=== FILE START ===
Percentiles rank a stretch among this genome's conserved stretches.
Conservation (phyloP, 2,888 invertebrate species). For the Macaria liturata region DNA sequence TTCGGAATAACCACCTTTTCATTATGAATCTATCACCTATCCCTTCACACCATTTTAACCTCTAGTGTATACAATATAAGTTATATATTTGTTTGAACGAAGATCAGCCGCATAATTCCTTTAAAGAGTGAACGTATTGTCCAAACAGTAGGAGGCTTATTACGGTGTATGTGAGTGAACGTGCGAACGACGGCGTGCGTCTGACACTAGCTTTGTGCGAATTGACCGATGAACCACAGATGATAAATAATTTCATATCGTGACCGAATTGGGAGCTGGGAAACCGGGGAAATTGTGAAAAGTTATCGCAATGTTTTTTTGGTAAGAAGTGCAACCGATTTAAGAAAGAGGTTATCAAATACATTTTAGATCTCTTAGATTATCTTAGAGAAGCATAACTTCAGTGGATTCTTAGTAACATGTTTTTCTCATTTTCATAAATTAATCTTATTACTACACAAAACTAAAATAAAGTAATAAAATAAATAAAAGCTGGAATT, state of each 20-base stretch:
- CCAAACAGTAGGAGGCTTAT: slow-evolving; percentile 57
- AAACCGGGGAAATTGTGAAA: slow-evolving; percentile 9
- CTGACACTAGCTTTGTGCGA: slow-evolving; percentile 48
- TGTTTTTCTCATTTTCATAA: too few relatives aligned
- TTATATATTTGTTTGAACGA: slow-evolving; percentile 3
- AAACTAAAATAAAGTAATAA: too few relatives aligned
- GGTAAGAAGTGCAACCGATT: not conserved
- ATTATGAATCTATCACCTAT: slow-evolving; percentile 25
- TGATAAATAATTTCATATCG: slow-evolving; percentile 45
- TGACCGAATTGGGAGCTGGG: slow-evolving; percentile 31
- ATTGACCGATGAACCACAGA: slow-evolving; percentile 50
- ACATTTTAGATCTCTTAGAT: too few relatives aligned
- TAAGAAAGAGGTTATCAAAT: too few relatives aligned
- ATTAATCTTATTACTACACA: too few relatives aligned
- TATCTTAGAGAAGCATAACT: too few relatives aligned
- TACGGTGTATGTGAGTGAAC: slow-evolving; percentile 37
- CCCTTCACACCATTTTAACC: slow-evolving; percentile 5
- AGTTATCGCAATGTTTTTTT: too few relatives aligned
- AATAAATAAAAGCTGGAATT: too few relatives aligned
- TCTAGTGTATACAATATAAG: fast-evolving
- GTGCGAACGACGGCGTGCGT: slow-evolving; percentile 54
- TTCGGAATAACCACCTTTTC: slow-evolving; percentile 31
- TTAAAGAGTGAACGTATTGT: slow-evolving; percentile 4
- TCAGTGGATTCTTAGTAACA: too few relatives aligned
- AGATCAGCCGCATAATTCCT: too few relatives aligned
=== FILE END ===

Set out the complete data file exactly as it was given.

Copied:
Percentiles rank a stretch among this genome's conserved stretches.
Conservation (phyloP, 2,888 invertebrate species). For the Macaria liturata region DNA sequence TTCGGAATAACCACCTTTTCATTATGAATCTATCACCTATCCCTTCACACCATTTTAACCTCTAGTGTATACAATATAAGTTATATATTTGTTTGAACGAAGATCAGCCGCATAATTCCTTTAAAGAGTGAACGTATTGTCCAAACAGTAGGAGGCTTATTACGGTGTATGTGAGTGAACGTGCGAACGACGGCGTGCGTCTGACACTAGCTTTGTGCGAATTGACCGATGAACCACAGATGATAAATAATTTCATATCGTGACCGAATTGGGAGCTGGGAAACCGGGGAAATTGTGAAAAGTTATCGCAATGTTTTTTTGGTAAGAAGTGCAACCGATTTAAGAAAGAGGTTATCAAATACATTTTAGATCTCTTAGATTATCTTAGAGAAGCATAACTTCAGTGGATTCTTAGTAACATGTTTTTCTCATTTTCATAAATTAATCTTATTACTACACAAAACTAAAATAAAGTAATAAAATAAATAAAAGCTGGAATT, state of each 20-base stretch:
- CCAAACAGTAGGAGGCTTAT: slow-evolving; percentile 57
- AAACCGGGGAAATTGTGAAA: slow-evolving; percentile 9
- CTGACACTAGCTTTGTGCGA: slow-evolving; percentile 48
- TGTTTTTCTCATTTTCATAA: too few relatives aligned
- TTATATATTTGTTTGAACGA: slow-evolving; percentile 3
- AAACTAAAATAAAGTAATAA: too few relatives aligned
- GGTAAGAAGTGCAACCGATT: not conserved
- ATTATGAATCTATCACCTAT: slow-evolving; percentile 25
- TGATAAATAATTTCATATCG: slow-evolving; percentile 45
- TGACCGAATTGGGAGCTGGG: slow-evolving; percentile 31
- ATTGACCGATGAACCACAGA: slow-evolving; percentile 50
- ACATTTTAGATCTCTTAGAT: too few relatives aligned
- TAAGAAAGAGGTTATCAAAT: too few relatives aligned
- ATTAATCTTATTACTACACA: too few relatives aligned
- TATCTTAGAGAAGCATAACT: too few relatives aligned
- TACGGTGTATGTGAGTGAAC: slow-evolving; percentile 37
- CCCTTCACACCATTTTAACC: slow-evolving; percentile 5
- AGTTATCGCAATGTTTTTTT: too few relatives aligned
- AATAAATAAAAGCTGGAATT: too few relatives aligned
- TCTAGTGTATACAATATAAG: fast-evolving
- GTGCGAACGACGGCGTGCGT: slow-evolving; percentile 54
- TTCGGAATAACCACCTTTTC: slow-evolving; percentile 31
- TTAAAGAGTGAACGTATTGT: slow-evolving; percentile 4
- TCAGTGGATTCTTAGTAACA: too few relatives aligned
- AGATCAGCCGCATAATTCCT: too few relatives aligned